Sound Council

Film Club

Every time Kevin Nguyen has tagged us in his photos or submitted to the Photo Contest on Instagram, we have always been drawn to his images. We thought we would reach out and talk with him about a recent photo project he was working on where he photographed a pair of Pittsburgh musicians. 

Q: Tell us a bit about you. What got you interested in photography? 
A: I got interested in cinematography and filmmaking first, actually. I majored in Film at Temple and then went to Los Angeles to work for four years after graduating. During that time working, I had less time to work on passion films but still wanted to have some sort of creative outlet. Some friends of mine were already photographers and artists and the photographs they were making inspired me. I traded in my 5D Mark III for a smaller everyday carry-around camera: the Fujifilm X-T3. And I carried that thing with me everywhere. I loved capturing moments on the fly and getting lost on random walks looking for a new chance encounter or something to catch my eye. Photography opened up new ways for me to express and communicate my art. I switched from digital to film after a friend showed me how fun shooting a 35mm film camera could be. After a lot of trial and error, I’ve been shooting mostly film for my personal work ever since.

Q: Do you usually take photos of people or was this photo shoot out of your comfort zone? 
A: I get a lot of practice taking my wife and friends’ portraits. Most of my work is also editorial or made on walks in the street, so it’s usually a lot of photos of people in their environment. I try to go for a more natural and honest representation of a subject, so for example, during this shoot, I let Jesse and Joziah (The two brothers who make up Sound Council) get comfortable, play music, play around, express themselves however they wanted, while I just moved around them and shot when it felt right.

Q: What about this shoot did you find was the most challenging? What did you enjoy most about it? 
A: It was late October and very cloudy. Not ideal light overall. But that’s what ISO 800 film is for. I enjoyed that the session was really laid back and that we all had good rapport, being that we’re good friends. We trusted each other to do our best, work with what we had, and have fun. Those are the best shoots.

Q: We liked the various locations and how the musicians are posed in the photos. How much direction did you give the musicians? Did you think of potential locations ahead of time? If so, what made you choose these? 
A: I give them suggestions and they try it out and tell me how it feels. I frame up the shot and I let them know if it’s working. It’s very collaborative. Location and light are both important to me, but the portrait is only going to be as good as we both make it. For locations, we drove to a nearby park with a general idea that there’d be a lot of colors with the changing leaves, but for the most part, we just walked around until we found a scene with good textures and light. That’s pretty much what makes a good location for me.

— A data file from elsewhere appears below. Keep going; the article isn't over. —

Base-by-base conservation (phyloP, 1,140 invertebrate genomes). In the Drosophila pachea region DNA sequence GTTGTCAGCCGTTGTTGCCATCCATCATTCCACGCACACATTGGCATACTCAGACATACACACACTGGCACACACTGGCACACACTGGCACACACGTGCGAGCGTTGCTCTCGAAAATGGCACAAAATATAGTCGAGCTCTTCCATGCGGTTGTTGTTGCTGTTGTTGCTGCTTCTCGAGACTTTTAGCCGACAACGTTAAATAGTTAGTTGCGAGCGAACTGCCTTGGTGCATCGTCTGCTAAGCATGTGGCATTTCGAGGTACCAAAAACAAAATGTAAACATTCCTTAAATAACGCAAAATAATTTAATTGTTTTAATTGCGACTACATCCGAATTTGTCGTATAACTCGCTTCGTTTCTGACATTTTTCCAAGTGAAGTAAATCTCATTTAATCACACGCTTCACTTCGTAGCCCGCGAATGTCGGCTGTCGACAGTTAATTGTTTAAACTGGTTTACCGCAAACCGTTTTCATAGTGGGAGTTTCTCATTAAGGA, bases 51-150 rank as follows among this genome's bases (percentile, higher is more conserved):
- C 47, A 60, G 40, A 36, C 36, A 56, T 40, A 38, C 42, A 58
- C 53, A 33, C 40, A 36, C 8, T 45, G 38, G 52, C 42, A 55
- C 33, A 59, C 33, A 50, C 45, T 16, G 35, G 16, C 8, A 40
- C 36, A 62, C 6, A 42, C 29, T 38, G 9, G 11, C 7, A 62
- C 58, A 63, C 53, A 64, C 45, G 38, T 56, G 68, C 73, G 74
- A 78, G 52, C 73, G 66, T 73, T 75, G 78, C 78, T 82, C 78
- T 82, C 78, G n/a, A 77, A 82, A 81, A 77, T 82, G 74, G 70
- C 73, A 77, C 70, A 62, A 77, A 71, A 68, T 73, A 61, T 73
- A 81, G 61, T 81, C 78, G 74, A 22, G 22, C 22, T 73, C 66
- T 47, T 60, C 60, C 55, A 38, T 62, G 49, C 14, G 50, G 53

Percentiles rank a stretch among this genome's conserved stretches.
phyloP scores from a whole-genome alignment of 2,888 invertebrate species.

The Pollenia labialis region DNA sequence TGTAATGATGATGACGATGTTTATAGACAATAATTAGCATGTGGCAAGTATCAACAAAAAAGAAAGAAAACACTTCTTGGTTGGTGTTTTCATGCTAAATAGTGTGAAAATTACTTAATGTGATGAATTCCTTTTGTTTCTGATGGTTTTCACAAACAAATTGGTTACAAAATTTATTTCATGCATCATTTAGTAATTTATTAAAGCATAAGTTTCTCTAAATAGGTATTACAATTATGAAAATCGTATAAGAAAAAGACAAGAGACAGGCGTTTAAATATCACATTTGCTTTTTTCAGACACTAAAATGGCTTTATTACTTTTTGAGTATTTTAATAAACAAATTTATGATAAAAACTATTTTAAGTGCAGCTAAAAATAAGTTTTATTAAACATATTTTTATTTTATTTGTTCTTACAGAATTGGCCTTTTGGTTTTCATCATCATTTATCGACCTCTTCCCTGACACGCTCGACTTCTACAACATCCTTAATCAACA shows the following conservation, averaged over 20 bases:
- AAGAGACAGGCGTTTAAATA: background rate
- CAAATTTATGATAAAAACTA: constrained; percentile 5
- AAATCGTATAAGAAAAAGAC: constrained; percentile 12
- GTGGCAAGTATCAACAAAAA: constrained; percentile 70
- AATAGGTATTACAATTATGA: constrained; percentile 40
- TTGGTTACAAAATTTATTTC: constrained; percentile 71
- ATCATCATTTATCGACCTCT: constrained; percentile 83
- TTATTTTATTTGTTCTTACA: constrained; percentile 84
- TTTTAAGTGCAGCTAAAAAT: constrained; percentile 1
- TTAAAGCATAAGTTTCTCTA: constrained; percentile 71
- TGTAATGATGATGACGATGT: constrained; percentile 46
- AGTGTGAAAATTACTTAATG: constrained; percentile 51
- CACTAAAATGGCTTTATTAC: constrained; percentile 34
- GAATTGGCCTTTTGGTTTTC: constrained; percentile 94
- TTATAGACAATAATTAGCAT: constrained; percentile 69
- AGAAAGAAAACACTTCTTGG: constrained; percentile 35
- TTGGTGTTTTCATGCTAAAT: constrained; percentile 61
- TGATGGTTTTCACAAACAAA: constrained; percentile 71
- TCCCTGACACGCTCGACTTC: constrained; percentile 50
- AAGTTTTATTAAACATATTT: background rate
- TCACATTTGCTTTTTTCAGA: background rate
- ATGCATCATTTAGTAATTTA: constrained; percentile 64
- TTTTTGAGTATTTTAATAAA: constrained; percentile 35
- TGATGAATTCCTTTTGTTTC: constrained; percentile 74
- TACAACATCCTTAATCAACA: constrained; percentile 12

Q: What type of film did you use? And what camera were you using? 
A: For this shoot, I shot three rolls of film in three cameras. I loaded up Portra 400, pushed one stop, in my Nikon F3, Lomo 800 in a Mamiya 645, and one endangered roll of Fuji Pro400H in a Ciroflex TLR camera from the 1940s. 

Q: Do you think you will continue to do photo shoots like this? If so, what do you think you would change about the process if anything? 
A: The spontaneous walkaround is usually how I frame my shoots, but typically with fewer cameras. I only shot with that many to offer more variety to the brothers. It’s better to think less about the gear and just stay in the moment with who you’re working with. My portrait sessions on film usually last until I run through a full 36 exposure roll, but surprisingly we finished all three rolls in about three hours, a credit to Jesse and Joziah making it a breeze. I really enjoy working with musicians and artists in particular because they’re so expressive in who they are and how they choose to be seen. I think it’s so special to take someone’s portrait over the span of a few hours, have them try a couple looks, and get to know them better. In the end, we’re making something better than portraits. We’re telling the world who they are.

You can view more of Kevin's work on his website 

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